“Dogs and people who help each other” is the motto of the collaboration agreement between the animal protector ARGOS and the association ASAS Active Inclusion to improve the well-being of people with disability.
Beatriz Sánchez-Elvira, president and founder of ARGOS explains to El Correo de Andalucía that the dogs with which they carry out the activities are not considered “therapy”, since they are rescued dogs waiting to find a home. However, the organization’s volunteers carry out basic training based on the capacities and abilities of each animal to take them to the centers. Beatriz, who has a master’s degree in ‘Assisted Therapy with Dogs’, comments that the activities are designed jointly between the guides of the dogs and the therapists of the people based on their needs.
Regarding the health benefits, Beatriz explains that it depends on each person. “We have come to places where some older people have not spoken for months and seeing the dog started telling us that they have had one, and others who have cried when they caressed it,” says Beatriz, who adds that it is a “very emotional” experience.
“More than the breed, we look inside the dog and its capacity,” says Beatriz, who explains the importance of knowing the energy of the dog and the group of people with whom they will carry out the activity, since if it turns out to be an active animal “maybe it is not suitable for the elderly” or people with little mobility. “Everything depends on the animal itself, on the education it has had and the socialization it has”, adds Beatriz.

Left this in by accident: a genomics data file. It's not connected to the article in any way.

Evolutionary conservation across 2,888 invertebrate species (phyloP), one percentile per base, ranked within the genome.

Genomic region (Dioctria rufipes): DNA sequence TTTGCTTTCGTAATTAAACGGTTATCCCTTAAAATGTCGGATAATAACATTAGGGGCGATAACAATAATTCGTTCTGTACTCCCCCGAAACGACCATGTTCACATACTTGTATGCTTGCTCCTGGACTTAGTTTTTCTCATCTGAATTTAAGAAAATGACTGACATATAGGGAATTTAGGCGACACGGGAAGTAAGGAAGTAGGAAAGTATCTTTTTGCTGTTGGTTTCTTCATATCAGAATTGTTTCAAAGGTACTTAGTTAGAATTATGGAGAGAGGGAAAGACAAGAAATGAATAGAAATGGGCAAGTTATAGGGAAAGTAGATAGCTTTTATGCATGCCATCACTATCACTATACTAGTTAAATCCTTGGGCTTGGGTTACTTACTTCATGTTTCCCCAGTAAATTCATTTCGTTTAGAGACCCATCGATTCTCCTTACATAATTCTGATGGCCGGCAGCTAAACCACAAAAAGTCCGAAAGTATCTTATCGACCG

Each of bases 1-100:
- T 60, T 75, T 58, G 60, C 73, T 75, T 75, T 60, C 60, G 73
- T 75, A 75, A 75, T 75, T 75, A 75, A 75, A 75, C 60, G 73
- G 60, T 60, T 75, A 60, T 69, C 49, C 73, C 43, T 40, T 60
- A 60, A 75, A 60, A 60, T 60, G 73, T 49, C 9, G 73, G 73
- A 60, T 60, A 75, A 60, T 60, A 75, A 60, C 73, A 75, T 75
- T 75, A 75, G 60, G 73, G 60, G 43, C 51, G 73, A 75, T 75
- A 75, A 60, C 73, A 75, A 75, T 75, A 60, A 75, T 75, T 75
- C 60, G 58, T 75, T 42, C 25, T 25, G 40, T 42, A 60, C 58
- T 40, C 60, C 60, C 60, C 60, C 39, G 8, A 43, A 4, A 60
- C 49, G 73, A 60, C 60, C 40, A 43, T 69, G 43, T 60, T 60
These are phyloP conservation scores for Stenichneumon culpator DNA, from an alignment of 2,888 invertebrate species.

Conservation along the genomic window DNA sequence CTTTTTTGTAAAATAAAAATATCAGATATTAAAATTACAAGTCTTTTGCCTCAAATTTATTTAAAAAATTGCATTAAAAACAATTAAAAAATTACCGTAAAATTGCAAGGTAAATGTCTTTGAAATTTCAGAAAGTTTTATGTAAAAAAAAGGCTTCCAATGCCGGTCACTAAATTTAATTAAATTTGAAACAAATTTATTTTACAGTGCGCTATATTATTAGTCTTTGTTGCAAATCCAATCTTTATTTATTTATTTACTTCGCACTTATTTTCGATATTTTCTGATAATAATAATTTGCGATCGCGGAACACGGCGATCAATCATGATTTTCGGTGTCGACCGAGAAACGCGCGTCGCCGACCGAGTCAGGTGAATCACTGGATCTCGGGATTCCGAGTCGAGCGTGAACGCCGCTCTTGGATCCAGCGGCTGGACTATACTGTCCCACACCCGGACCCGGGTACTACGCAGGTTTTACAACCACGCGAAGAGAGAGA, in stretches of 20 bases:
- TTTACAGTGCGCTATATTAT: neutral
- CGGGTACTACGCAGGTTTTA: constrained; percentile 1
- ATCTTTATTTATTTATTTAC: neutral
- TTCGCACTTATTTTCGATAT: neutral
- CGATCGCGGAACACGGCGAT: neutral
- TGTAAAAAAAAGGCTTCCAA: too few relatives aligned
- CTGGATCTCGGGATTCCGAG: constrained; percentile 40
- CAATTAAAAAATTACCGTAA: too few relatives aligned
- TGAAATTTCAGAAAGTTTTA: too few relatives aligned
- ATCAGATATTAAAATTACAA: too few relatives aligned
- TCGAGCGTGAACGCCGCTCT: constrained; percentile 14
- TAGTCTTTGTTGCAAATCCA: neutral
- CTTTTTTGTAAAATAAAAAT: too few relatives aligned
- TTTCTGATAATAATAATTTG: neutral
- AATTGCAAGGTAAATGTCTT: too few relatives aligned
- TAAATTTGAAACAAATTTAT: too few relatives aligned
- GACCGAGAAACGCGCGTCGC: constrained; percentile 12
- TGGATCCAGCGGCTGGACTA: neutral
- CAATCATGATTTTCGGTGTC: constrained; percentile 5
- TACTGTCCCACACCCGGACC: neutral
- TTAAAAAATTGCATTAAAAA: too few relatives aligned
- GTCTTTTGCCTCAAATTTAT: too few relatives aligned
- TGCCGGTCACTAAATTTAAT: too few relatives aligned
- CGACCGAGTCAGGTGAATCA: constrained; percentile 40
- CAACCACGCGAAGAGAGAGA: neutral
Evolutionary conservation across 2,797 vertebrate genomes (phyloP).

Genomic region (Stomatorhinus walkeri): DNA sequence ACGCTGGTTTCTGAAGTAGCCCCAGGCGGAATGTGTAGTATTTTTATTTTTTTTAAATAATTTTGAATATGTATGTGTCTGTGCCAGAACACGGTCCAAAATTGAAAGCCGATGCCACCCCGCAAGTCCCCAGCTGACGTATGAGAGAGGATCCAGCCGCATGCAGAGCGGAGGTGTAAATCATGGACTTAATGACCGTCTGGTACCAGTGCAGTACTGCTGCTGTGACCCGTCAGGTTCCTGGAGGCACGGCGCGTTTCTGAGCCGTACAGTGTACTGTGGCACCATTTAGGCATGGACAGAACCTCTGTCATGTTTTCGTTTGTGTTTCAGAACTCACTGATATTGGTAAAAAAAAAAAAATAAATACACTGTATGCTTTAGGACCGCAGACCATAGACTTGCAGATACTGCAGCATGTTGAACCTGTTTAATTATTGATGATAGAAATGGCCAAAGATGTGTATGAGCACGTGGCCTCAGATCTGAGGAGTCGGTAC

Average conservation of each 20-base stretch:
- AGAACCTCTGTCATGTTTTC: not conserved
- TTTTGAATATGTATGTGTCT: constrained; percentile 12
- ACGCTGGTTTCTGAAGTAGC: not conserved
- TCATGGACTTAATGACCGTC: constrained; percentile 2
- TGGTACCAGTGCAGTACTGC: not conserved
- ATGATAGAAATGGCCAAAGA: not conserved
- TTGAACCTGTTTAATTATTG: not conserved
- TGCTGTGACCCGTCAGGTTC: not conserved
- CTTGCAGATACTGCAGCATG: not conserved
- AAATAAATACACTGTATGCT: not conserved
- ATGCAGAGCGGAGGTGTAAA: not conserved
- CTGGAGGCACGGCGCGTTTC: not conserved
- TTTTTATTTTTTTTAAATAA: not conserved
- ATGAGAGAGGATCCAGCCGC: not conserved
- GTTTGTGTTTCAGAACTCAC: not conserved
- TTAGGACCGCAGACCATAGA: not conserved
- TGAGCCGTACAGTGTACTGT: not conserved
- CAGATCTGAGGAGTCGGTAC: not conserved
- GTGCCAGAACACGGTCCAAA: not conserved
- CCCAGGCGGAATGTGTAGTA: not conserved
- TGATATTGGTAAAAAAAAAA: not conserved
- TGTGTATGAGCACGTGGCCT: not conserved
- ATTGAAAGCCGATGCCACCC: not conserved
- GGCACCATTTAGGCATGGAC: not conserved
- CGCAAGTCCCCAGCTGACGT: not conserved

Similarly, Beatriz explains that dog guides must have “a certain capacity” and pay special attention to both the animal and people. “When we go to schools we have to impose a little order, because, although the dogs are good, they could get overwhelmed if all the children were thrown at them,” he says.
For his part, Joaquín García, Personal and Social Adjustment technician at ASAS Inclusión Activa, an entity that works with people with intellectual disabilities and their families, explains that the purpose of this collaboration is for people to interact with animals due to their therapeutic potential . “The activity began mainly with those people with intellectual disabilities who are in the process of aging, although later it has been included for all those who like animals,” says Joaquín.
Another of the entity’s objectives is that people with functional diversity can volunteer at the protector’s facilities. In this way, Joaquín explains that people feel “useful” because they help abandoned dogs, “in addition to offering a service to the community and promoting inclusive activities”. Waiting to resume therapeutic activities, both Beatriz and Joaquín express their satisfaction with the experience for the mutual well-being of the therapies.